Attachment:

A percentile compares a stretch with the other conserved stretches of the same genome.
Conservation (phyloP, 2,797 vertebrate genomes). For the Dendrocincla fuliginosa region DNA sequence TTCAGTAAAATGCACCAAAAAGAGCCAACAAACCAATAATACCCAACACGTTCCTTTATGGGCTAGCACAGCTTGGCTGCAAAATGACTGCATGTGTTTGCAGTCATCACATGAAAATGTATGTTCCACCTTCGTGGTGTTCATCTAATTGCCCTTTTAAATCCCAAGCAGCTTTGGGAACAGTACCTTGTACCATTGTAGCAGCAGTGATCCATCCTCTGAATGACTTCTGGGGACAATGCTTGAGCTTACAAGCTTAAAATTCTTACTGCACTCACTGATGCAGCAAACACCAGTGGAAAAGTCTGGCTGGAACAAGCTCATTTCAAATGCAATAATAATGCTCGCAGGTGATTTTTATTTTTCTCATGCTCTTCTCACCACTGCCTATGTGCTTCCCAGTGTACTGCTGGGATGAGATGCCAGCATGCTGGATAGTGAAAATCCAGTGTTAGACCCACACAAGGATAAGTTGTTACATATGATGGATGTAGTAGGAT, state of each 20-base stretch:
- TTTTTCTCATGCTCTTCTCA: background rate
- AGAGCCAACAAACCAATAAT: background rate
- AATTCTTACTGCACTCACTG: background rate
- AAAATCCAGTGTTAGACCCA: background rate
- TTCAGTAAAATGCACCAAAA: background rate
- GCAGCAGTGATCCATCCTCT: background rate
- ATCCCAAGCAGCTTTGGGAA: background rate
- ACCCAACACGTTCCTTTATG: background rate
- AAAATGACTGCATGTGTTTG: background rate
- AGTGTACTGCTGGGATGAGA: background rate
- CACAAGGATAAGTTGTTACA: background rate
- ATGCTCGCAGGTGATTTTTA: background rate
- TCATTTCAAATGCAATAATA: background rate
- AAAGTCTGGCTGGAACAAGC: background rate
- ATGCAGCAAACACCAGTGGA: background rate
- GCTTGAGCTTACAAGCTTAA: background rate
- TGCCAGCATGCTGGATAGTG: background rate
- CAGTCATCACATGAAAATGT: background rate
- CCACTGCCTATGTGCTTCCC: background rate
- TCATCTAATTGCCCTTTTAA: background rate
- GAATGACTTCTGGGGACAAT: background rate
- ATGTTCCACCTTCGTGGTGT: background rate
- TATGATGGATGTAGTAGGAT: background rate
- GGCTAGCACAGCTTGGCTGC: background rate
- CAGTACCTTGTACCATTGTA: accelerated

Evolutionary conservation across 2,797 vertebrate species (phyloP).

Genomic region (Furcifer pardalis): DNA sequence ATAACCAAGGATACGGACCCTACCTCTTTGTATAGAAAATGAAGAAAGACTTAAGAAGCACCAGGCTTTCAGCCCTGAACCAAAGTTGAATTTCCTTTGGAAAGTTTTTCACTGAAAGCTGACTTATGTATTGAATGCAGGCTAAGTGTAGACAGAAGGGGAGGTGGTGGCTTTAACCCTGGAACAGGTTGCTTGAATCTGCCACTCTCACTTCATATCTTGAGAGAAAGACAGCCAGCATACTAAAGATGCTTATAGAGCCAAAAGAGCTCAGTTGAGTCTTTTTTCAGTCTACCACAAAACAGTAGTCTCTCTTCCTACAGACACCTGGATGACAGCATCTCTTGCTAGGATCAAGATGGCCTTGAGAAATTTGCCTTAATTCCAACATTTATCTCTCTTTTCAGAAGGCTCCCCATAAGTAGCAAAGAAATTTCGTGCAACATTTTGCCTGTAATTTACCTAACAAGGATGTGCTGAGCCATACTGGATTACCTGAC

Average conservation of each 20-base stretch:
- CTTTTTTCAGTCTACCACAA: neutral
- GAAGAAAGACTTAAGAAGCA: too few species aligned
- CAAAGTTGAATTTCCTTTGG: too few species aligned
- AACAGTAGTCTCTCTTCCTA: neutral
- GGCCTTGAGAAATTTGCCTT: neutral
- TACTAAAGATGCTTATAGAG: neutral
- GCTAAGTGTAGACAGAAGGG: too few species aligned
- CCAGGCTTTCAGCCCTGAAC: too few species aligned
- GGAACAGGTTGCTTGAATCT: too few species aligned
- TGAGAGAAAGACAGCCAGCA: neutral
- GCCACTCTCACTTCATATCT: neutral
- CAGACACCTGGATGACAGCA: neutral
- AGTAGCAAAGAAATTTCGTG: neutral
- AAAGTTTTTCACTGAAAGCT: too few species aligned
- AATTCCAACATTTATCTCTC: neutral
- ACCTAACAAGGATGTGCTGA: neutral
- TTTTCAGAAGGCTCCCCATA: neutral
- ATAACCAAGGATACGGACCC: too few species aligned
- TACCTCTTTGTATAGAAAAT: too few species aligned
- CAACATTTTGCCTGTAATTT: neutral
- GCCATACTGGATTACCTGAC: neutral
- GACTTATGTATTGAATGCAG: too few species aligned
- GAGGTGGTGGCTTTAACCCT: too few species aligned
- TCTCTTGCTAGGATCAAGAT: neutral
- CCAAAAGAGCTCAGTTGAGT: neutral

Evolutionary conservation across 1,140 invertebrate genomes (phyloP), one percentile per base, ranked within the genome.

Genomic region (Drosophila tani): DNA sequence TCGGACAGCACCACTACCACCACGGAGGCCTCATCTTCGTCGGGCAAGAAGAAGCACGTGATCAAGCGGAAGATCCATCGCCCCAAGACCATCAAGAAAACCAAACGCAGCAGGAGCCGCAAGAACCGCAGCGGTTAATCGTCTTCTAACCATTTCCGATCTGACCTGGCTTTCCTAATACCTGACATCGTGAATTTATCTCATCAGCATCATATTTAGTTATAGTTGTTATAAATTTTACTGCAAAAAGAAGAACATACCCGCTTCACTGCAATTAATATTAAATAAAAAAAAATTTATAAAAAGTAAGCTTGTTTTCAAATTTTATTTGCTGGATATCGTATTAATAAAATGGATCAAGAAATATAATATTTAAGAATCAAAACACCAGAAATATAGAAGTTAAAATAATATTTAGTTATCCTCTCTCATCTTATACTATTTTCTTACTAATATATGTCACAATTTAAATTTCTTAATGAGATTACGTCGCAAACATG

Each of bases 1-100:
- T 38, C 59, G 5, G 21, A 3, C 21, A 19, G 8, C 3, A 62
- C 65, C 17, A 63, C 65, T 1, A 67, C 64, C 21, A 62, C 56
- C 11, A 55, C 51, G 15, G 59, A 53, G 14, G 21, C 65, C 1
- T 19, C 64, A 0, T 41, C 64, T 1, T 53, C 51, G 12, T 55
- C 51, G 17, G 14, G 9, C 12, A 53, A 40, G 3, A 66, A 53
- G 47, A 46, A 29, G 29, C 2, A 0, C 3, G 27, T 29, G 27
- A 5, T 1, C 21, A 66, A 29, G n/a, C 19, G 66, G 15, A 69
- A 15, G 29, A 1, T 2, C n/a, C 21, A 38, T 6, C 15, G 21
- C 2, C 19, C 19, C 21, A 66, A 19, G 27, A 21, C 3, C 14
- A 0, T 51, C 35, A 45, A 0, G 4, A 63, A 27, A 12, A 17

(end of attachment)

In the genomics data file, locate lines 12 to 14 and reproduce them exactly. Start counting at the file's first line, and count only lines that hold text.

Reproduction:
- AGTGTACTGCTGGGATGAGA: background rate
- CACAAGGATAAGTTGTTACA: background rate
- ATGCTCGCAGGTGATTTTTA: background rate